I have definite ideas about what makes a good card game. My favorite card game, duplicate bridge, meets many of those expectations but requires 4 people to play. Tennis and Whiskey are my attempts to develop games for 2 and 3 players that meet all my standards.
What are those standards? Glad you asked:
- The game results (scores) should reward skill and not luck.
- The game play should allow scope for both strategy and tactics.
- Information should be deducible and progressively revealed.
- The rules should be simple yet provide depth of play.
- The scoring should be as simple as possible.
Specifically, I wanted to take my favorite card game—bridge—and convert it to a viable 2- or 3-person format while removing the drawbacks of rubber bridge. There are already such variations, but I’ve never seen one that retained the original’s complexity of play (finesses, end plays, transportation issues, squeezes, etc.). Nor have I ever seen a version that eliminated the problems of:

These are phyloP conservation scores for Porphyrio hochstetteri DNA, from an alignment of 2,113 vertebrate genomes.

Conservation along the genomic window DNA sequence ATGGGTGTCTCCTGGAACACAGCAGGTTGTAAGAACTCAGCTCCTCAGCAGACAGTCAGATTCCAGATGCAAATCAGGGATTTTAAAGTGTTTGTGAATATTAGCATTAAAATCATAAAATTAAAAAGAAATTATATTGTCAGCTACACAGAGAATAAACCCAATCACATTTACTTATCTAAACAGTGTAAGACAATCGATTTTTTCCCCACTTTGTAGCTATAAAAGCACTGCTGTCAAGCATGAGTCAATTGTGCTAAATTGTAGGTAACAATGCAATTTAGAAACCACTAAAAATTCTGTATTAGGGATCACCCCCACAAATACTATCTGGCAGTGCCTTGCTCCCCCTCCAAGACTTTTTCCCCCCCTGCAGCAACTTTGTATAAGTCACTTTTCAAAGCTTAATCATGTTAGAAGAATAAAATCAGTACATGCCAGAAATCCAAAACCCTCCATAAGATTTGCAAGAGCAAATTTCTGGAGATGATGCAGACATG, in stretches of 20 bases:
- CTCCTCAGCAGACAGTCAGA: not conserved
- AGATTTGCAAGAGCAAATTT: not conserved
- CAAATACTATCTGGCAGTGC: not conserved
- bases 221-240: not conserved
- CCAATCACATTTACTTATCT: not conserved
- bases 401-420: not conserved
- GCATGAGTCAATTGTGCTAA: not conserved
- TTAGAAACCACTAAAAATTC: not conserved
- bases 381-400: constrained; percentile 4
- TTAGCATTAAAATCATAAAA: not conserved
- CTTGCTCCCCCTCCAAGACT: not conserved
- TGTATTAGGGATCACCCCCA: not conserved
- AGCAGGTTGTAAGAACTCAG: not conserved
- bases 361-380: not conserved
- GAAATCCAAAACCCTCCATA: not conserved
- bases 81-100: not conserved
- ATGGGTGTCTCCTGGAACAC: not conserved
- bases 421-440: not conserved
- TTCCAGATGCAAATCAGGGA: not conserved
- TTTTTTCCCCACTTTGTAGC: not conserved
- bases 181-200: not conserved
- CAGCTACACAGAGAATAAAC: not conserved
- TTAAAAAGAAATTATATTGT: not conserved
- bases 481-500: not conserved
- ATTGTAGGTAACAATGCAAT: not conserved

- High cards
- The player with higher cards can win more tricks.
- Suit order
- The player with the higher suit can win more auctions.
- Some suits score more than others, and the whole system is too complicated.
David Parlett’s excellent game 99 addresses the first two issues by having players make individual bids and try to reach them exactly. This negates the suit order problem because there’s no competitive bidding, and it negates the high card problem because making a bid of 0 is worth just as much as making a bid of 9. (The scoring is also simpler than bridge.)
Yet as designed for 2 or 3 players, 99 cannot offer the depth of play that bridge does. Many of the complexities that make the play of the hand at bridge interesting stem from the partnerships of two hands working together. Tennis and Whiskey therefore use bidding reminiscent of 99 but play more like bridge.